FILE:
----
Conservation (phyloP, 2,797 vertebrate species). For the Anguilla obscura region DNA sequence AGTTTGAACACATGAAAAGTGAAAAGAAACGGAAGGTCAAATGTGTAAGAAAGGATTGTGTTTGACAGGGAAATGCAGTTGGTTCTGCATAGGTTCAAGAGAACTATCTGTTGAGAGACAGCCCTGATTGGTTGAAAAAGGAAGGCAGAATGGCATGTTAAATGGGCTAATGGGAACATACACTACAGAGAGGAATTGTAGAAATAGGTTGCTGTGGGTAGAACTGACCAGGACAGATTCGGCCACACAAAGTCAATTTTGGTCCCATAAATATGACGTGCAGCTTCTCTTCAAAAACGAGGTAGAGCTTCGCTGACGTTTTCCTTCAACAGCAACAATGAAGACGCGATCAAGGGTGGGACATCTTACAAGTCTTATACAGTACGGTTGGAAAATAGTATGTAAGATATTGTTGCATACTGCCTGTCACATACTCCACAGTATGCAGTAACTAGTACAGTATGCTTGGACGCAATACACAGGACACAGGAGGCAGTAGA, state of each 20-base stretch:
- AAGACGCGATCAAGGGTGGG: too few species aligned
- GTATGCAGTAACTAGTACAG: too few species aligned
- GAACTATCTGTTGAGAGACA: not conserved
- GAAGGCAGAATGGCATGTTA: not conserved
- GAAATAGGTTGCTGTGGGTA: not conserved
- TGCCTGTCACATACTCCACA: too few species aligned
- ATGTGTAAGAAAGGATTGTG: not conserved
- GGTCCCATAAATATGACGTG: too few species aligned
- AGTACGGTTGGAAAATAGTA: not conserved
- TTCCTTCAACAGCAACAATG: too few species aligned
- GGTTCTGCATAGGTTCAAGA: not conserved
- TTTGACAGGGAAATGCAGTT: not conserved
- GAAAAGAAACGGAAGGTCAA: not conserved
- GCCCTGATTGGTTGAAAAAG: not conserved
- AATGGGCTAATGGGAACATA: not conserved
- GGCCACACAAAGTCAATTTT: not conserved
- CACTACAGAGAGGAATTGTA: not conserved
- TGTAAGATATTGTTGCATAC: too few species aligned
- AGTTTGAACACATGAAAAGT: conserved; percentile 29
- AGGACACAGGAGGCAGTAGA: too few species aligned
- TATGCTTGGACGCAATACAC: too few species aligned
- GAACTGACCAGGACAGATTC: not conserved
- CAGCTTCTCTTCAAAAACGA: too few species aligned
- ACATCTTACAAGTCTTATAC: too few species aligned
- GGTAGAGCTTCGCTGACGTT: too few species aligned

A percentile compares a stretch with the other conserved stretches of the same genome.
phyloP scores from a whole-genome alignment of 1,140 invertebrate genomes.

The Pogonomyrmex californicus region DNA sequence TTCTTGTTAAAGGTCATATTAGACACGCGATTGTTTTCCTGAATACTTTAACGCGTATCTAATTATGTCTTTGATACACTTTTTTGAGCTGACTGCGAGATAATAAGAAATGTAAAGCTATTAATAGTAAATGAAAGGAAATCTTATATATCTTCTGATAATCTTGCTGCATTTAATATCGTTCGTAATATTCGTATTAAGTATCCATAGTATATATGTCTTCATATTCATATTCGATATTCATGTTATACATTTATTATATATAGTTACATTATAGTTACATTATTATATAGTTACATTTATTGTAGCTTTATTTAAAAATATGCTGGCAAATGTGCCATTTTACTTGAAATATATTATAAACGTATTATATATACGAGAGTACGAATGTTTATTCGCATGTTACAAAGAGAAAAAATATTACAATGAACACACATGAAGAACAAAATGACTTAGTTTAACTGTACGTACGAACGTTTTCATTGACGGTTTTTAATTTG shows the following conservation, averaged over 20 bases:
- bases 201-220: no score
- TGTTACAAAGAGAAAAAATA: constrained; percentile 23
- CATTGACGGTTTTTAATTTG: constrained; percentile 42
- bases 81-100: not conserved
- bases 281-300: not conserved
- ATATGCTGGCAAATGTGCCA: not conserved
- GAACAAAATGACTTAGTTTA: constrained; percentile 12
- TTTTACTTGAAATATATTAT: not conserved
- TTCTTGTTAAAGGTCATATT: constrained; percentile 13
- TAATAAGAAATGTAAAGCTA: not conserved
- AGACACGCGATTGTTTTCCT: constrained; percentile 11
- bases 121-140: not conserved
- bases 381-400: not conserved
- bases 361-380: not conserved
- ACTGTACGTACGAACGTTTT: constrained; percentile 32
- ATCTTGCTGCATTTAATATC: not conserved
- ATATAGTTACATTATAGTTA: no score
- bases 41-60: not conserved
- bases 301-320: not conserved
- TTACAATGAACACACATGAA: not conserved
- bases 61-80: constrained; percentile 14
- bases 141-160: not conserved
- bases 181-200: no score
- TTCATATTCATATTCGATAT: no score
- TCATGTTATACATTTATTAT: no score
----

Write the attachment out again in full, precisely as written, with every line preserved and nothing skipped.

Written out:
Conservation (phyloP, 2,797 vertebrate species). For the Anguilla obscura region DNA sequence AGTTTGAACACATGAAAAGTGAAAAGAAACGGAAGGTCAAATGTGTAAGAAAGGATTGTGTTTGACAGGGAAATGCAGTTGGTTCTGCATAGGTTCAAGAGAACTATCTGTTGAGAGACAGCCCTGATTGGTTGAAAAAGGAAGGCAGAATGGCATGTTAAATGGGCTAATGGGAACATACACTACAGAGAGGAATTGTAGAAATAGGTTGCTGTGGGTAGAACTGACCAGGACAGATTCGGCCACACAAAGTCAATTTTGGTCCCATAAATATGACGTGCAGCTTCTCTTCAAAAACGAGGTAGAGCTTCGCTGACGTTTTCCTTCAACAGCAACAATGAAGACGCGATCAAGGGTGGGACATCTTACAAGTCTTATACAGTACGGTTGGAAAATAGTATGTAAGATATTGTTGCATACTGCCTGTCACATACTCCACAGTATGCAGTAACTAGTACAGTATGCTTGGACGCAATACACAGGACACAGGAGGCAGTAGA, state of each 20-base stretch:
- AAGACGCGATCAAGGGTGGG: too few species aligned
- GTATGCAGTAACTAGTACAG: too few species aligned
- GAACTATCTGTTGAGAGACA: not conserved
- GAAGGCAGAATGGCATGTTA: not conserved
- GAAATAGGTTGCTGTGGGTA: not conserved
- TGCCTGTCACATACTCCACA: too few species aligned
- ATGTGTAAGAAAGGATTGTG: not conserved
- GGTCCCATAAATATGACGTG: too few species aligned
- AGTACGGTTGGAAAATAGTA: not conserved
- TTCCTTCAACAGCAACAATG: too few species aligned
- GGTTCTGCATAGGTTCAAGA: not conserved
- TTTGACAGGGAAATGCAGTT: not conserved
- GAAAAGAAACGGAAGGTCAA: not conserved
- GCCCTGATTGGTTGAAAAAG: not conserved
- AATGGGCTAATGGGAACATA: not conserved
- GGCCACACAAAGTCAATTTT: not conserved
- CACTACAGAGAGGAATTGTA: not conserved
- TGTAAGATATTGTTGCATAC: too few species aligned
- AGTTTGAACACATGAAAAGT: conserved; percentile 29
- AGGACACAGGAGGCAGTAGA: too few species aligned
- TATGCTTGGACGCAATACAC: too few species aligned
- GAACTGACCAGGACAGATTC: not conserved
- CAGCTTCTCTTCAAAAACGA: too few species aligned
- ACATCTTACAAGTCTTATAC: too few species aligned
- GGTAGAGCTTCGCTGACGTT: too few species aligned

A percentile compares a stretch with the other conserved stretches of the same genome.
phyloP scores from a whole-genome alignment of 1,140 invertebrate genomes.

The Pogonomyrmex californicus region DNA sequence TTCTTGTTAAAGGTCATATTAGACACGCGATTGTTTTCCTGAATACTTTAACGCGTATCTAATTATGTCTTTGATACACTTTTTTGAGCTGACTGCGAGATAATAAGAAATGTAAAGCTATTAATAGTAAATGAAAGGAAATCTTATATATCTTCTGATAATCTTGCTGCATTTAATATCGTTCGTAATATTCGTATTAAGTATCCATAGTATATATGTCTTCATATTCATATTCGATATTCATGTTATACATTTATTATATATAGTTACATTATAGTTACATTATTATATAGTTACATTTATTGTAGCTTTATTTAAAAATATGCTGGCAAATGTGCCATTTTACTTGAAATATATTATAAACGTATTATATATACGAGAGTACGAATGTTTATTCGCATGTTACAAAGAGAAAAAATATTACAATGAACACACATGAAGAACAAAATGACTTAGTTTAACTGTACGTACGAACGTTTTCATTGACGGTTTTTAATTTG shows the following conservation, averaged over 20 bases:
- bases 201-220: no score
- TGTTACAAAGAGAAAAAATA: constrained; percentile 23
- CATTGACGGTTTTTAATTTG: constrained; percentile 42
- bases 81-100: not conserved
- bases 281-300: not conserved
- ATATGCTGGCAAATGTGCCA: not conserved
- GAACAAAATGACTTAGTTTA: constrained; percentile 12
- TTTTACTTGAAATATATTAT: not conserved
- TTCTTGTTAAAGGTCATATT: constrained; percentile 13
- TAATAAGAAATGTAAAGCTA: not conserved
- AGACACGCGATTGTTTTCCT: constrained; percentile 11
- bases 121-140: not conserved
- bases 381-400: not conserved
- bases 361-380: not conserved
- ACTGTACGTACGAACGTTTT: constrained; percentile 32
- ATCTTGCTGCATTTAATATC: not conserved
- ATATAGTTACATTATAGTTA: no score
- bases 41-60: not conserved
- bases 301-320: not conserved
- TTACAATGAACACACATGAA: not conserved
- bases 61-80: constrained; percentile 14
- bases 141-160: not conserved
- bases 181-200: no score
- TTCATATTCATATTCGATAT: no score
- TCATGTTATACATTTATTAT: no score